How to Dip Dye Napkins and Placemats
Learn home dip dye to make custom napkins, placemats, and more! Use this dip dye tutorial to get cute and colorful place settings.
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If you have an old set of fabric napkins sitting in the recesses of your house somewhere, this tutorial for How to Dip Dye Napkins and Placemats is the project for you.
Dip dyeing is the perfect way to bring color and fun to your kitchen table, and nothing says "coordinated" like a matching napkin and placemat setting!
For this project from our friends at Fiskars, you can use fabric you already own (make sure it’s the kind that will accept the dye) or create the placemats and napkins from fabric—check out this how-to for napkins here.
You may think that home dip dyeing is an advanced and complicated process but this tutorial will show how easy it can be. Make coral napkins like these or choose the color or colors that perfectly match your dining room decor.
Once you start playing around with this technique, you won't want to stop with napkins and placemats. Soon you'll be making dip-dyed pillows, blankets, shirts, and any other boring fabric pieces you can get your hands on!
This project would be great for summer because dyeing is always easier outside, but you can do it any time of year. This easy craft for dip-dyeing napkins and placemats is easy enough that anyone could do it, and you’ll find that this whole process is so fun, you’ll be sad when you run out of napkins to dye!
If you're concerned about sustainability or just need something to set your home decor apart, this collection is perfect for you! You don't have to buy paper napkins anymore with these 18 Fun Fast and Fancy Cloth Napkin Patterns
2 fusible interfacing fabric pieces measuring 18.5" x 14.5" per placemat
2 white fabric pieces measuring 18.5" x 18.5" for each napkin
Fabric dye of choice
Fiskars® Classic Stick Rotary Cutter (45mm)
Fiskars® Acrylic Ruler (6" x 24")
Fiskars® Cutting Mat (18" x 24")
Fiskars® Original Orange-handled Scissors™
What is Dip Dyeing?
Dip dyeing is a process similar to tie-dyeing where you dip your fabric into a bucket or container of dye in order to get an ombre dip dye effect.
You leave certain parts of the fabric out of the container and away from the dye and allow the dye to crawl up the fabric fibers, leaving the strongest die mark near the location of the fabric that has been fully submerged and a weaker hue as it slowly inches outward on the fabric.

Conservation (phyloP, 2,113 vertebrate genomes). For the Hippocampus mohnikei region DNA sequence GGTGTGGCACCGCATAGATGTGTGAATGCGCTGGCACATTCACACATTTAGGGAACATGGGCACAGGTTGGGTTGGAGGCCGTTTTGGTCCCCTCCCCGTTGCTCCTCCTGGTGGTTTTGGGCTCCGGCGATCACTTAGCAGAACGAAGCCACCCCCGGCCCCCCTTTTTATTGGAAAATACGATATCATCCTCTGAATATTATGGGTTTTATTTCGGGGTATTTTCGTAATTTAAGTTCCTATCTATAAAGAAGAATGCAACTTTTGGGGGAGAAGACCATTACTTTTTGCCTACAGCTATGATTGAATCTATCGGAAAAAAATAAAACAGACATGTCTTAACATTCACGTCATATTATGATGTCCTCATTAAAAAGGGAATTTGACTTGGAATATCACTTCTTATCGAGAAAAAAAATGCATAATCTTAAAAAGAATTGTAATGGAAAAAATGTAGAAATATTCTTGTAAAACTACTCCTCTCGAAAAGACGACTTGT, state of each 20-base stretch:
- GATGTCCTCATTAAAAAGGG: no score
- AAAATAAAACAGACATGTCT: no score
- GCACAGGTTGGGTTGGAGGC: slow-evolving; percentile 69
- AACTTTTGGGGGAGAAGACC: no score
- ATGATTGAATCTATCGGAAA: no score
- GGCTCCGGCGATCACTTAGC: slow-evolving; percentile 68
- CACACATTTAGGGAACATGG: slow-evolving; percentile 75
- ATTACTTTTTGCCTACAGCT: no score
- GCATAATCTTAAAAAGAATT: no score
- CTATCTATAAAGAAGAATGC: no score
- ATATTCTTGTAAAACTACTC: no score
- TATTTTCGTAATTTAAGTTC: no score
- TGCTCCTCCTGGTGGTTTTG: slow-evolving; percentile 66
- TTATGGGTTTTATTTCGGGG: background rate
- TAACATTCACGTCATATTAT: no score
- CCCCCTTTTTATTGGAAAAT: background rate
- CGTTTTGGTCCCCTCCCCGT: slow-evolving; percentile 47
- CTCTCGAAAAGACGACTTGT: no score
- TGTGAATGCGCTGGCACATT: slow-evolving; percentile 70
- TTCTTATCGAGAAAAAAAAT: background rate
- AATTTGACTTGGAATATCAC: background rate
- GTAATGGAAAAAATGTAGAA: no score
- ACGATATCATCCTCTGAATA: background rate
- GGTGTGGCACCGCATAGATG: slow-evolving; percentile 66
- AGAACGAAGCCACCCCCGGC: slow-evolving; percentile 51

You can choose any color of your liking and allow the gradient to be stronger or weaker depending on the amount of time you leave your fabric in the dye.
Dip Dye vs. Tie Dye
I stated that dip dyeing is similar to tie-dyeing, but the processes and end outcomes are not entirely the same. For dip-dyeing, the end outcome is much more organic. Generally, you choose the color and the location on which you want the color to be left on your fabric, but that's about as far as the planning goes.
With tie-dyeing, you can be much more strategic in your final project. You can section off different areas to hold a certain pattern, and most tie-dye projects carry lots of different colors whereas your dip-dye project will likely show off just one main color with varying hues.
Want to make table decorations that look like sophisticated tie-dye? Try these awesome Shibori Dyed Table Runner and Table Mats
1. Cut the fabric
Use the Fiskars® Classic Stick Rotary Cutter (45mm) and Fiskars® Acrylic Ruler (6" x 24") found in the Fiskars® 3 Piece Rotary Cutting Set to cut fabric pieces measuring 18.5" x 14.5".
You will need two pieces of fabric for each placemat. For the napkins, cut two pieces of fabric each measuring 18.5" x 18.5" for each napkin. Use the Fiskars® Cutting Mat (18" x 24")
to protect the surface you are cutting on.
I wanted a more rustic look to my final projects, so I picked a fabric I knew would have frayed ends once cut, but I needed to clean up the edges just a bit. Use the Fiskars® Original Orange-handled Scissors™ to trim any loose threads that need to be removed.
2. Dip dye the fabric
Follow the manufacturer's directions for dyeing one piece of fabric for each placemat or napkin. To achieve a dip-dyed effect, leave one end of the fabric in the dye, allowing the dye to seep towards the top. Wash and dry the dyed fabric pieces according to the dye manufacturer's directions.
3. Apply the fusible interfacing
For the placemats, apply the fusible interfacing to each dyed piece of fabric. Napkins do not need interfacing.
4. Sew the placemats and napkins
Take one dyed fabric piece and one un-dyed backing fabric piece and place them with right sides facing each other. Pin the fabrics together, then sew around the perimeter with a 1/2" seam allowance. Leave a 6" hole unsewn on one side for turning.
5. Trim the seam allowance and clip corners
Use your scissors to trim the seam allowance to 1/4" and clip the corners. Then turn the placemats and napkins to the right side through the hole in the side.
6. Finish the placemats and napkins
Press the placemats and napkins with an iron and make sure the raw edge of the turning hole is tucked towards the inside. Topstitch around the entire perimeter of the placemats and napkins, sewing the hole closed as you do so.
Learn more about Fiskars and what else this company has shared on AllFreeSewing by visiting the company profile here: Fiskars
15 Holiday Placemat Patterns >>
What dye color are you going to use for this project?
Let us know in the comments!
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